At The Latimer Group, we often say, “no one leads all the time.” And today, we would like to dig into that a little bit more.
Take a look at the image above. The yellow figure is usually the one that gets all the attention, much of the acclaim when things are going well. Many of us (dare I say “most”) want to be the yellow figure, the rider out front of the peloton, the one in the yellow jersey. But even those of us who do become the lead rider, none of us… not one… is always wearing the yellow jersey. Most of the time, we are one of the figures in gray. Which means that in order to be a good teammate, a good contributor to the team’s overall success, we need to know how to lead, so we are ready when the yellow jersey calls for us. But we all also need to know how to be a good follower, because those days will come as well. And there will be a lot more of those kind of days.
Followership isn’t always fun; it’s rarely sexy. The credit often goes to the person in the lead. But good followership can have its own rewards since the best teams celebrate the successes of the whole group, and share credit liberally and inclusively.
What makes a good follower? It’s not that complicated. The concepts are simple to understand but often complicated to execute. Why? Because a little something called “the ego” gets in the way.
But if we can manage the ego; embrace the fact that there is value to ourselves, our teammates, and our leaders; and be good teammates and followers; then we have a chance to do something great. So with all of this in mind, here are a few practices that will make you a great teammate and follower:
- Be part of the process. Strong followers are not just along for the ride. They contribute to the process. Strong leaders seek the input of others in their organization, and strong followers seek to contribute whenever possible and appropriate.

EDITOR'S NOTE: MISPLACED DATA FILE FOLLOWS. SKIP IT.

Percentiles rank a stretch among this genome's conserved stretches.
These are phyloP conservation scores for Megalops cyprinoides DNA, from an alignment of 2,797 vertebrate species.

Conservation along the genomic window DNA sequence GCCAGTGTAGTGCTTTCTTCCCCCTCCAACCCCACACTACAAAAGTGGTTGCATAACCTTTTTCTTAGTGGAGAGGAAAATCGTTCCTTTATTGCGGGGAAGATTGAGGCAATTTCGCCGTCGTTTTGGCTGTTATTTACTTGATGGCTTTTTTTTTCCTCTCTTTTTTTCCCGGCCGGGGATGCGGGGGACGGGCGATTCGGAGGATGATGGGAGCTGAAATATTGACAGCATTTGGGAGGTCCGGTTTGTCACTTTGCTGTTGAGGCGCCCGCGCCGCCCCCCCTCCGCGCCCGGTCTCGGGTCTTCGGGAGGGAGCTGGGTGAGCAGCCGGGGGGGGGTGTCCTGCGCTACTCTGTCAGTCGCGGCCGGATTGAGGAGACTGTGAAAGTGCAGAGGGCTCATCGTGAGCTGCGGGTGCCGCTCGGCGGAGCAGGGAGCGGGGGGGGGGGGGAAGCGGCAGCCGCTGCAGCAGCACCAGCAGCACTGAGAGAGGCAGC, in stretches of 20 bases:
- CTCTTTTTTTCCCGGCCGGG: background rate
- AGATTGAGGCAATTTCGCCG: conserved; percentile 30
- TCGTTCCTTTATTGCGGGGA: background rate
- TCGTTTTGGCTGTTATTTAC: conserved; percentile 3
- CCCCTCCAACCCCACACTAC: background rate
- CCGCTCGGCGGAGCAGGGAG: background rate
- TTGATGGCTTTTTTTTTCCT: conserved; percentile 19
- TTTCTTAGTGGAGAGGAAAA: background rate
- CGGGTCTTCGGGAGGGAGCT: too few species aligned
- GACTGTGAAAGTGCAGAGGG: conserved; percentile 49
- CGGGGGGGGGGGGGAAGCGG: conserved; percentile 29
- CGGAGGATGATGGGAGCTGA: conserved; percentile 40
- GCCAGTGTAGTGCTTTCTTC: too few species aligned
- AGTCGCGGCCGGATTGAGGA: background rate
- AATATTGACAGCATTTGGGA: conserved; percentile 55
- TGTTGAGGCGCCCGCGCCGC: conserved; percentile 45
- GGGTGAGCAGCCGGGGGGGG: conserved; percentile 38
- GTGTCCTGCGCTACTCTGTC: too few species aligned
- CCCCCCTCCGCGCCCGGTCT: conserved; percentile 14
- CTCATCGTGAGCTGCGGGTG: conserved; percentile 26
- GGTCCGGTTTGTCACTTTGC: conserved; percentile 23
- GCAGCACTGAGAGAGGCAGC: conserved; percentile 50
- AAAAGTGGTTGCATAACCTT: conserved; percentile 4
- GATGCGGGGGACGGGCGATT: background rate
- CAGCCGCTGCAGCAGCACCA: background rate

- Be open to ideas other than your own. Strong followers give input and contribute, but they also realize that good ideas can come from others, too. Listen to what others have to say. Listen with your ears and your mind. You don’t have the market cornered on good ideas.
- Disagree internally, support externally. Strong followers on good teams have a responsibility to raise their hand and speak up when they disagree with something. But strong followers always share that disagreement respectfully, logically, and internally within the team. Once a decision is made final, the strong follower supports it and does everything they can to make it work. Strong followers speak up and then “get on the bus” once the decision is made.
- Celebrate others, AND carry your own weight. Strong followers enjoy and celebrate the successes of their teammates. Strong followers cheer for the people around them and love to see their teams succeed. The strong follower, just like the strong leader, thinks and speaks of “we” and rarely of “I.” But while being a strong cheerleader is important, you must also make sure you are carrying your own weight. Everyone loves to have a positive cheerleader on the team. But eventually, if that cheerleader does not actively contribute to the team’s success, the cheering starts to ring hollow.
- Realize that you might not have all the information. Leaders often, dare I say almost always, have a more complete set of information or data that not everyone on the team will see. So, if you see something happening that you don’t like, or a decision is made that you don’t agree with, perhaps take a moment to pause and remind yourself that there are almost certainly other factors that you did not know about. Sure, everyone is entitled to their own opinion. But in order to be a good teammate, don’t forget to remind yourself that you might not have all the facts when you are forming your opinion.
- Don’t run for office. Strong followers do lots of things that may eventually make them a candidate for a leadership position. But strong followers don’t actively campaign to replace the current leadership. Strong followers do their job well, and they are ready when the time comes to step forward and assume a more prominent role on the team. But active campaigning often has a toxic effect.
- Keep the “dirty laundry” within the team. This point is similar to #3, but is still worth a separate mention. Strong followers don’t publicly criticize a teammate or team leadership. They keep their issues within the team. Weak teams don’t.
And then the final point is this… if you do your best to be a good teammate, and you are just not comfortable with either your role on the team, or the direction the team is headed, then you have the agency to step away. No hard feelings. But if you are committed to your team, and want to be a positive member of that team, then remember that you need to know how to lead. But you also need to know how to follow. Both matter.
Does your team:
– Take too long to make decision?
– Fail to ask for what it wants or needs from you?
– Make things too complicated?
– Deliver unconvincing or disorganized presentations?
– Have new hires who are unprepared to communicate in the workplace?
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